Several times a year I am asked to inspect a home for mold and the only mold found is in the closet. So, why is there mold growth in your closets and how do you remedy the problem?
Why does mold grow in closets?
- Closets have little to no air flow. Why should that matter? you ask. Well, there are mold spores everywhere, so when you close the closet door you are closing up your stored goods with 100 or thousands of mold spores in a dark area. So, if anything is placed in a closet that is not completely dry mold spores will land on it the item and if moist then mold will grow.
- Closets have no windows (of course) and no sunlight. Mold loves dark areas because there are no UVC sterilization waves (part of sunlight). Sunlight can kill most molds or about 99% in just a few hours. The rest of the air in your home is circulated from room to room and at times this circulated air is exposed to sunlight. The sunlight does not remove the mold spores but can sterilize or make the mold spore not able to grow.
- Closets have no humidity control: The humidity control in your home comes as a by-product of your heating and air conditioning unit functioning. So, the majority of closets do not have heating and air vent. With no heating and air circulating in your closet, there is no humidity control. This may not be a large problem but if anything is put away damp it may not dry before mold starts to grow on it. Damp may not even look damp, just not fully dry.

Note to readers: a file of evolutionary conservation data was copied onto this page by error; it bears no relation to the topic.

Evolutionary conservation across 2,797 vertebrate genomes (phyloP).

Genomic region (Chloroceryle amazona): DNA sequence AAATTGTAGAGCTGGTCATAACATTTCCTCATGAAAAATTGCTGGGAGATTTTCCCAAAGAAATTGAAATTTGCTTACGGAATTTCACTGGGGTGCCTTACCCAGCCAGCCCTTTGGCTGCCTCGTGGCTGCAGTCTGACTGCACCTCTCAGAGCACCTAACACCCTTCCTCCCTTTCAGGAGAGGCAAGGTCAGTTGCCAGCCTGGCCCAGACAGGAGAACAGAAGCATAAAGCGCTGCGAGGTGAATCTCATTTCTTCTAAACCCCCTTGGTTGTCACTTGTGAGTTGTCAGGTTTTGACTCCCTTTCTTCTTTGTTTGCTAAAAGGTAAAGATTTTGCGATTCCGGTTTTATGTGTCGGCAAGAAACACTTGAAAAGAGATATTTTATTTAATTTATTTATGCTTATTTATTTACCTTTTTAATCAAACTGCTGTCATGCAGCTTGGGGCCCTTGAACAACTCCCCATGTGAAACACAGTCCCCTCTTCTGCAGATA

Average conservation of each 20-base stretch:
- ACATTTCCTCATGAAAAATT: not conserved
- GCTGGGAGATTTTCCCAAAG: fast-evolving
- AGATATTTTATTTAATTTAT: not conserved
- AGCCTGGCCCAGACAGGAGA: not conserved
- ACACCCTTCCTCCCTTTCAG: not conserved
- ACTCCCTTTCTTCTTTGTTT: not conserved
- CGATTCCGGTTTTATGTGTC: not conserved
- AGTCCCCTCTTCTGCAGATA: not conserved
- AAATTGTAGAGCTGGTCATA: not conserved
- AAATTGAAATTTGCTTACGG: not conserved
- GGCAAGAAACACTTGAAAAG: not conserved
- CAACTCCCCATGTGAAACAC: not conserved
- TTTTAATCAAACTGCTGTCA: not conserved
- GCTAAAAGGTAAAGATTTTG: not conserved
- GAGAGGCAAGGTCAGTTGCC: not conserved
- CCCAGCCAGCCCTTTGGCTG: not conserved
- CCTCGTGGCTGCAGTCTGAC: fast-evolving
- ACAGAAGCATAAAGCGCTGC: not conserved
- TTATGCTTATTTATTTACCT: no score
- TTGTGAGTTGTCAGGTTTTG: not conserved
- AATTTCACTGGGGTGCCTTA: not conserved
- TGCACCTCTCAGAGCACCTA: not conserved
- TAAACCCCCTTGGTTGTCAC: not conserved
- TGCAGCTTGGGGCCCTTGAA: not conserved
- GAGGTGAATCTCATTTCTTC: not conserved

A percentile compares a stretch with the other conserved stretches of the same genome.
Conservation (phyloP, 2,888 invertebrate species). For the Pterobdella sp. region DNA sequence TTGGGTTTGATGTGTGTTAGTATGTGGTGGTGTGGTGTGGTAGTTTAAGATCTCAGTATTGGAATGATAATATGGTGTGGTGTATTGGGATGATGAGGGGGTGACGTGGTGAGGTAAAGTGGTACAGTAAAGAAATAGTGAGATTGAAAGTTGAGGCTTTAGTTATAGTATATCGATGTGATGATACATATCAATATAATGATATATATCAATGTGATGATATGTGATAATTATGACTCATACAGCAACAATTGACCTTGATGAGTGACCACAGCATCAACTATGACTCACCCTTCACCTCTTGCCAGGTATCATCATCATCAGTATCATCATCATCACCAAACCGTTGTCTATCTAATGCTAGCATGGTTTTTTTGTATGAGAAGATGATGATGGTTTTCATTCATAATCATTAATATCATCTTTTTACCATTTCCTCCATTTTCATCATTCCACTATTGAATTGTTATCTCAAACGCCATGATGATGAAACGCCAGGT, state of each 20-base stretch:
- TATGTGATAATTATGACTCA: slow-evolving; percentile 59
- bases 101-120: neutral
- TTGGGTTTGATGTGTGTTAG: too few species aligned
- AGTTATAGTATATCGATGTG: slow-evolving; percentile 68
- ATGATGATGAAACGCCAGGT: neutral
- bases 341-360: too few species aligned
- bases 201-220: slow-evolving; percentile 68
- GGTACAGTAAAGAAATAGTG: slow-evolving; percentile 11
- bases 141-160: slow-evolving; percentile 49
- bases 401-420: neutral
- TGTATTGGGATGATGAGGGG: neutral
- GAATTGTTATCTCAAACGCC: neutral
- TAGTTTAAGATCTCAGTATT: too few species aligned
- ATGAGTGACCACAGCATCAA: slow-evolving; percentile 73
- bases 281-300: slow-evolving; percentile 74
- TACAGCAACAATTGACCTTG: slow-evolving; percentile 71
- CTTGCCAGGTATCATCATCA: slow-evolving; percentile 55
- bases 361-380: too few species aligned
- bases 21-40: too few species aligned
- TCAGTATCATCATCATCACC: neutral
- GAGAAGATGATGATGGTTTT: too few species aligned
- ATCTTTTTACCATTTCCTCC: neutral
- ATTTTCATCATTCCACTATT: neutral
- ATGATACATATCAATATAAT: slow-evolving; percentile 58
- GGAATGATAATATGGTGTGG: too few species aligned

Steps to reduce mold in your closets
- Install a louvered door. This is a solution that worked for centuries and one of the old building practices that should not have been abandoned. Louvered doors allow air flow in otherwise stuffy spaces. Many closets only need a louvered door to prevent mold. There are tons of modern designed louvered doors so there’s no sacrificing form for function.
- Clean out your closets yearly. Wipe down and clean all surface with a basic disinfectant such as Lysol or other safe cleaner that list 99.9 percent disinfectant against fungi and bacteria.
- Consider adding an air vent to your closet, if it’s large enough. Talk with your HVAC contractor and make sure you do not over chill the closet. If the items are too cold and the dew point is reached, it can have an opposite effect and encourage mold.
- Inspect the surrounding areas of all of the closets for mold. Specifically the crawlspace under the closets, the attic above the closet, and abutting rooms. Any signs of mold growth or dampness should be viewed as potential mold sources.
Potential Sources of Mold
- Bathrooms, kitchens, and laundry rooms are notorious sources of mold due to the potential of leaks and exhaust issues.
- Attics are another potential source due to leaks.
- Crawlspaces without adequate weather proofing and encapsulation are often problematic for mold growth.
- Walls and siding should be checked for holes, gaps and other functional problems. Gutters malfunctioning, poor drainage, and grading can also be a problem.
Mold in your closet could mean a large mold problem exists in your home. Tracking down the source of the mold is the only way to eliminate the problem. The best way to make sure that you have found and completely eliminated your mold problem is to hire a professional who knows exactly what they are looking for. We are Licensed Mold Inspectors in South Carolina and conduct a comprehensive mold inspection.